Royalty-free, perpetual, irrevocable, non-exclusive, transferable licenses
With disappointing repetitiveness, I stumble across some bozo up in arms over some company that’s attempting to “steal your copyright.” These are usually in a lather because they’ve actually read the Terms of Service for [insert web-based application here] and noticed language that looks something like this:
“the submitting user grants [company] the royalty-free, perpetual, irrevocable, non-exclusive, transferable license to use, reproduce, modify, adapt, publish, translate, create derivative works from, distribute, perform, and display such Content (in whole or part) worldwide and/or to incorporate it in other works in any form, media, or technology now known or later developed, all subject to the terms of any applicable license.”
A good example is this comment on the Slashdot story last week about Adobe launching an online version of Photoshop Express. I’ve had to deal with these kind of complaints for the web properties I’m responsible for, but my annoyance is nothing new. The first time I remember coming across complaints about these kind of terms is almost a decade ago when Yahoo! took over Geocities. It annoyed me even back then when I was just a humble ed tech trainer, not a product manager responsible for honest-to-goodness web applications.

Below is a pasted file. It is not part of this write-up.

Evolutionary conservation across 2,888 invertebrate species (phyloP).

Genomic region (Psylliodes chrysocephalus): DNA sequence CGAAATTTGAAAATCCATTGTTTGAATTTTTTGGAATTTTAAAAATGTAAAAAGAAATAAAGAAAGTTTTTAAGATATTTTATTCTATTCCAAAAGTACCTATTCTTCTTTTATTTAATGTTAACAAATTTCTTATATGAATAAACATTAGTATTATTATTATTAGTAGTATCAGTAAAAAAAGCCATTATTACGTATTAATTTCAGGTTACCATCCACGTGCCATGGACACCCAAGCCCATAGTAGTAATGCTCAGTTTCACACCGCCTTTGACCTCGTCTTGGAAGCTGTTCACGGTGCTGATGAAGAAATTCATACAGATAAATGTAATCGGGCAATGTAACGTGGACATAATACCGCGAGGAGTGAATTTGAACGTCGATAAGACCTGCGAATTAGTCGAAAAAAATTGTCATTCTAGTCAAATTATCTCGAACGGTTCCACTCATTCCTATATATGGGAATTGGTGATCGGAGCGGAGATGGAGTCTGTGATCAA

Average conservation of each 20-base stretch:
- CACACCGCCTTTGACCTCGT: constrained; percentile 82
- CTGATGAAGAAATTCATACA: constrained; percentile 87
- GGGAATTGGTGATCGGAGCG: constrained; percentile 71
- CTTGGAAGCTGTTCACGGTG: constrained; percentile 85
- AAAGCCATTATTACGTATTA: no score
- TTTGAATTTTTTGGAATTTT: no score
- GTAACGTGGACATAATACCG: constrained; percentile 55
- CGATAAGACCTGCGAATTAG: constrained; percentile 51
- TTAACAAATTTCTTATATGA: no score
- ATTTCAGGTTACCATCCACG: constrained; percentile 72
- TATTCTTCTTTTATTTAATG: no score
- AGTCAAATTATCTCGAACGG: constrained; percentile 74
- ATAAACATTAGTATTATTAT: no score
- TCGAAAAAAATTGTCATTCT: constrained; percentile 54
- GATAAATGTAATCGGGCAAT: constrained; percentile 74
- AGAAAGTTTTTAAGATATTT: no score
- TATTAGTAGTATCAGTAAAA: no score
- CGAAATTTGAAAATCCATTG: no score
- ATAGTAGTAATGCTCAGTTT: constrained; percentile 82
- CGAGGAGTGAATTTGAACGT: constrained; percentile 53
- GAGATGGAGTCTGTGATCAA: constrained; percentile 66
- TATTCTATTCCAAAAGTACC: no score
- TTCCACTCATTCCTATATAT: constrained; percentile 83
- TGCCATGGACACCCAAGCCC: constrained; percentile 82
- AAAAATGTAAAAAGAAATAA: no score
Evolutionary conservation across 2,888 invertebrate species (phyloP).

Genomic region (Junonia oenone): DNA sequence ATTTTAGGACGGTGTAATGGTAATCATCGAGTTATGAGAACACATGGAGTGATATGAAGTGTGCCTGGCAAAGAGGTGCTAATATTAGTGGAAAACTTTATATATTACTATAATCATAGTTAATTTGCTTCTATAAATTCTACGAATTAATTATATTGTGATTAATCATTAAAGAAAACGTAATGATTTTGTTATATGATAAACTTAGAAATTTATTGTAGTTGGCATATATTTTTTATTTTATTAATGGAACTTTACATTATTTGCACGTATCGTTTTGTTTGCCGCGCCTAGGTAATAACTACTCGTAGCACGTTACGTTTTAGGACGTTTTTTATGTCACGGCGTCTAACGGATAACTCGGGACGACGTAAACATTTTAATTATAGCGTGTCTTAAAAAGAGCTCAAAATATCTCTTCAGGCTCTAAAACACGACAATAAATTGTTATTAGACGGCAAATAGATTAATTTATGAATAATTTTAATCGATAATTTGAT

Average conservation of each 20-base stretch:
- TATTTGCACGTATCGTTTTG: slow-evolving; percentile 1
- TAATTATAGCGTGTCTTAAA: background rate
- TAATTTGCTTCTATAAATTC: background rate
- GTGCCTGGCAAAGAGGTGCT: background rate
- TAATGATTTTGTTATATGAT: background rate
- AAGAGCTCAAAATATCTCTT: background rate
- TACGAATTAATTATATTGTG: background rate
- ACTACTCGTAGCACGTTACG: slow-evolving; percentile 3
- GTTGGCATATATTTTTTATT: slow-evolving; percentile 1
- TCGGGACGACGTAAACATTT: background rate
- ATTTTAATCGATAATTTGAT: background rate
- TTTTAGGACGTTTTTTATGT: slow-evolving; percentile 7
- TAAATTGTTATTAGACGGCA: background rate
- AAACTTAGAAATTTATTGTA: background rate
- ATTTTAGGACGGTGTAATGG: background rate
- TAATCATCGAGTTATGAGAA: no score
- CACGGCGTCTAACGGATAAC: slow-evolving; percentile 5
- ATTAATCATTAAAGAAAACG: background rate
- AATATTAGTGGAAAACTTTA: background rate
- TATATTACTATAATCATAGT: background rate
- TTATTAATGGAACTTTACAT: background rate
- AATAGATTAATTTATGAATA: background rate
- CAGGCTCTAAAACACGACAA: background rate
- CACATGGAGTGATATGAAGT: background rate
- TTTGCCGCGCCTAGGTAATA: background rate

Although I am not a lawyer and you definitely shouldn’t take legal advice from me, let me explain to you what the heck is going on here: it’s called the Internet.
When you upload your content from your computer to [insert web-based application here] you are transferring that content from your computer to the centrally-hosted web application that, presumably, will reproduce that content when it serves it up for display to you or someone else on the web page. This is is commonly known as publishing in web parlance, a way to distribute content over the World Wide Web. Etc. etc. Terms starting to sound familiar?
The Web works by making copies of content and transmitting/distributing those copies all over hell and back anytime someone views a web page, not to mention all the caching of copies. Any company that’s going to get into the business of helping you put content of any sort on the web needs to get your permission to do fling that content all over the globe.
If the vendor didn’t explicitly make the license to do that part of the terms, then some other bozo is going to come along and say “I uploaded a photo to your photo sharing site, and you had the unmitigated gall to — horror or horrors — transmit my content to the web browser of someone, and in the process of doing so allowed them to cache a copy of that photo on their own computer! How dare you! I’m suing you for copyright infringement, Mr. Vendor!” The type of terms like those quoted above are about how the web works and making sure that some litigious jackass doesn’t sue the vendor over doing what’s necessary for a web app to exist. It’s not about “stealing copyright.”
So, you “stealing copyright” bozos, please stop getting your knickers in a twist. Put your tinfoil hat back on and wait by the front door for the black helicopters.
Oh, by the way, the quoted terms above? They’re quoted from the Slashdot Terms of Service. ;-)